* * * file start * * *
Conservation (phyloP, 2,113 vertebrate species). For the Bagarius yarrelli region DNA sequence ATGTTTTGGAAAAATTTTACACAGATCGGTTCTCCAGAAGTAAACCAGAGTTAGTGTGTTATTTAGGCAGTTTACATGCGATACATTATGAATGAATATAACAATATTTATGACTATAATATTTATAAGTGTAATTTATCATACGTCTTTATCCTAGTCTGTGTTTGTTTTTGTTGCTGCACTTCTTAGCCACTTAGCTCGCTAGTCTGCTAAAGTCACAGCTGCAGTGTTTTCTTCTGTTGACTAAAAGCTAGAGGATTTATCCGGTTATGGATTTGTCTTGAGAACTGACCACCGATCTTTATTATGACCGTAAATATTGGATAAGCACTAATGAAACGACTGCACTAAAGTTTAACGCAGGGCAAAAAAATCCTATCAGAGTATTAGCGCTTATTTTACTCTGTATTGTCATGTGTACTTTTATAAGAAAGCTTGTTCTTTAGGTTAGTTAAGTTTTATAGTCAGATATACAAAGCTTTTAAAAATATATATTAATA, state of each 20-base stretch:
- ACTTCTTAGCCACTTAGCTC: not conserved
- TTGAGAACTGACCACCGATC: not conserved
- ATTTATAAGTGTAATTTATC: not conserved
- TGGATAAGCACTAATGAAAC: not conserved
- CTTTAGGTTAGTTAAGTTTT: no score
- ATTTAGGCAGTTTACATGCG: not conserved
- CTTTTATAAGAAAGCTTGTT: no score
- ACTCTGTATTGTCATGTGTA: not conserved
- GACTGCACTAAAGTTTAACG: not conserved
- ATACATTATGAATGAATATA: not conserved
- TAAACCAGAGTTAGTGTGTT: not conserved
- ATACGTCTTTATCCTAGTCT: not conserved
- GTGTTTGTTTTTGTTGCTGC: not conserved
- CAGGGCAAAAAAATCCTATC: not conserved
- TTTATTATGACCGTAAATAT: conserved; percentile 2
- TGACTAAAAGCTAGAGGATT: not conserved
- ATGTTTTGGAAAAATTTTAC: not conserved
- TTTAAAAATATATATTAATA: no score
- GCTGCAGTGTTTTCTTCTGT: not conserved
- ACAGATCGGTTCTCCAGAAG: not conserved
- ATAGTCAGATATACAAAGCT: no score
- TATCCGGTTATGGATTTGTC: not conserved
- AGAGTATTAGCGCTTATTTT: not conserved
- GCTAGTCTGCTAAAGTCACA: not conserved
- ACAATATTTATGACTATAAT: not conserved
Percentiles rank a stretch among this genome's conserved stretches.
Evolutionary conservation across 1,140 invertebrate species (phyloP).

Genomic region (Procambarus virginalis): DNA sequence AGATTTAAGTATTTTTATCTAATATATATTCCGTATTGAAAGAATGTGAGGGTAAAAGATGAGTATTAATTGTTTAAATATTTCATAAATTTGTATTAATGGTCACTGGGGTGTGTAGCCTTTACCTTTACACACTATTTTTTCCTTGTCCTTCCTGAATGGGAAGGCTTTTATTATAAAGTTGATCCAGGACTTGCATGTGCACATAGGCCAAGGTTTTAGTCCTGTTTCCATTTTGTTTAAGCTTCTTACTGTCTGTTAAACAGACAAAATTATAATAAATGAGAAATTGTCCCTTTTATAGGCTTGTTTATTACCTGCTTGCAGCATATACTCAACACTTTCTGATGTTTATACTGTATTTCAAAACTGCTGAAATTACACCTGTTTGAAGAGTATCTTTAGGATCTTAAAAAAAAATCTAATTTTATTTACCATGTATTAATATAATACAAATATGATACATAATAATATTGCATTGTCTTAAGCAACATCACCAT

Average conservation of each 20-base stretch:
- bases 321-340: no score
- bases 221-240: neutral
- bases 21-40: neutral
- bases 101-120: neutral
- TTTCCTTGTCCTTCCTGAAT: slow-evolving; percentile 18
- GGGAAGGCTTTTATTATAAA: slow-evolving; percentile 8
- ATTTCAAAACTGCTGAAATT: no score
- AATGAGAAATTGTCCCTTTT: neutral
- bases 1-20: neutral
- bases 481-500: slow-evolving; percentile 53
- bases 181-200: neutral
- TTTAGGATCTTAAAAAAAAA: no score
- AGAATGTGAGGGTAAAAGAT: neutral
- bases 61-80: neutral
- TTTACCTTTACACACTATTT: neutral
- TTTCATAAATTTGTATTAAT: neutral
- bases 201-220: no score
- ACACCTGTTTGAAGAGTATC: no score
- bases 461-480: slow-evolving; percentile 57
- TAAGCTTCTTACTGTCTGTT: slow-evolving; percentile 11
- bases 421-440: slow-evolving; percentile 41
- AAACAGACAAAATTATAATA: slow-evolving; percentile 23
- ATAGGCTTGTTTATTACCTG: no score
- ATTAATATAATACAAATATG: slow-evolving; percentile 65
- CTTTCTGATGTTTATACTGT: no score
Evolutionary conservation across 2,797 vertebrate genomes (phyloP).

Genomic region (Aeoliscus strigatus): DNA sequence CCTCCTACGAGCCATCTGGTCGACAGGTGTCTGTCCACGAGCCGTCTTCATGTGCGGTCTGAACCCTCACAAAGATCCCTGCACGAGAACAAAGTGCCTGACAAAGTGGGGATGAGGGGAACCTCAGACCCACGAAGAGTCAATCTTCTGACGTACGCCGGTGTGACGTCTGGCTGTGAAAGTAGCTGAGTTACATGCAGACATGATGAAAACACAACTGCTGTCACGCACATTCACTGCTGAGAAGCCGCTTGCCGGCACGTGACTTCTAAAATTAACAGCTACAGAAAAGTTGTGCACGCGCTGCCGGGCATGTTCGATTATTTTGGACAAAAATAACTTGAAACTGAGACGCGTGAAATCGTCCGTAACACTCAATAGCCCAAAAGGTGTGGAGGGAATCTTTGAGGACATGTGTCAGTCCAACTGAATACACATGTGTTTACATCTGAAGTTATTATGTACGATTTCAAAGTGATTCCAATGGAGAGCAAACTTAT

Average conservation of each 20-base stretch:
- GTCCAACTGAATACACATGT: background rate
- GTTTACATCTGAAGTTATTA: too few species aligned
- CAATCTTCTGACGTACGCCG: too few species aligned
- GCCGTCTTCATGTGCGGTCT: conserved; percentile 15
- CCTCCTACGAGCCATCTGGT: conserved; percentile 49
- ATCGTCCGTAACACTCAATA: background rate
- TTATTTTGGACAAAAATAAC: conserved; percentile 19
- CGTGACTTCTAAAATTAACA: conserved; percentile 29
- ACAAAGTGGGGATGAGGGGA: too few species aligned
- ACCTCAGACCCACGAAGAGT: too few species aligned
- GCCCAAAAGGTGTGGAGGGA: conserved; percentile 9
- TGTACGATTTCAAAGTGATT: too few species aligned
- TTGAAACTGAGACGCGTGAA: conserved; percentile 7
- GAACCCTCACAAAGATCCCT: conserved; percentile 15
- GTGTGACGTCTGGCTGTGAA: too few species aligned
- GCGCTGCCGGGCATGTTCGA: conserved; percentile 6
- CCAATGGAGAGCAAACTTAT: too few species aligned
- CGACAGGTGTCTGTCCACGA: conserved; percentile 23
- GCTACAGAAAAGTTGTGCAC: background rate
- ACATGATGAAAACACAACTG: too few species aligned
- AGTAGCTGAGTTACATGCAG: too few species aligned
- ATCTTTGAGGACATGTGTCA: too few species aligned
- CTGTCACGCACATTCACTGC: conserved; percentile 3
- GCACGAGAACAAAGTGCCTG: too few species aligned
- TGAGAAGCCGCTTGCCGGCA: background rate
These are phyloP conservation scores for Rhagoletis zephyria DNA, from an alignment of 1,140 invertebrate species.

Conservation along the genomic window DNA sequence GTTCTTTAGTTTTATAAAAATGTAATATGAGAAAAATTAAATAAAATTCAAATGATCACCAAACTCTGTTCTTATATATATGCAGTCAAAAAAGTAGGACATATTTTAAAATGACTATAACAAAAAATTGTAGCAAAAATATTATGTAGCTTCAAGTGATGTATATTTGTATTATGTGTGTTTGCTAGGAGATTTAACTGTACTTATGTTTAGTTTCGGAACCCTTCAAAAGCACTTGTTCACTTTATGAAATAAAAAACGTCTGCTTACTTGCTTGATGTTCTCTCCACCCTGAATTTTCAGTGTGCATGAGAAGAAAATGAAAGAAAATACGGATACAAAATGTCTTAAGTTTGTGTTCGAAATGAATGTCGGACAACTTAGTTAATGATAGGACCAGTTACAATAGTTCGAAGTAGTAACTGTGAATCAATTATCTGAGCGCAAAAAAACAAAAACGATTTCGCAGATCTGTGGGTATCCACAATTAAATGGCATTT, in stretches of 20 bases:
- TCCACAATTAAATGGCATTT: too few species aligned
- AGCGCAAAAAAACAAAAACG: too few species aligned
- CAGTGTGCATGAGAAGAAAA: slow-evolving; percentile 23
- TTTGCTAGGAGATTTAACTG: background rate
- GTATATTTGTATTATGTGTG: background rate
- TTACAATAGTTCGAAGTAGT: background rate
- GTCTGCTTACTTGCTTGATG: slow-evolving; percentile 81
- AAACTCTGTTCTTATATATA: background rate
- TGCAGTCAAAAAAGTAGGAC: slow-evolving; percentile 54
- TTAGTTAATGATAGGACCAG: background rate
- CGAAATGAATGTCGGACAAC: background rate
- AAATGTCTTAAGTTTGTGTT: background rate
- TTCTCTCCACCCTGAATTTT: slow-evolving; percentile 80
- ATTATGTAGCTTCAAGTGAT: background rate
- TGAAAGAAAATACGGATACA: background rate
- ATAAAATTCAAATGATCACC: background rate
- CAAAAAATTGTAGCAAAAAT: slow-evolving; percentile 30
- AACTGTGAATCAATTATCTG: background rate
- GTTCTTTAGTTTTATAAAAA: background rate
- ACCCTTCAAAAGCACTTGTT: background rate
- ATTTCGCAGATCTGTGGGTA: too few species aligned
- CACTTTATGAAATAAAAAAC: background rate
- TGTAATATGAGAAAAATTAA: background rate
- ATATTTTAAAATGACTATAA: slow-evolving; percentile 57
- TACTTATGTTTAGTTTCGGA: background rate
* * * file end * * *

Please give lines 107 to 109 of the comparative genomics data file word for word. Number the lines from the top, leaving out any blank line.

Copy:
- CACTTTATGAAATAAAAAAC: background rate
- TGTAATATGAGAAAAATTAA: background rate
- ATATTTTAAAATGACTATAA: slow-evolving; percentile 57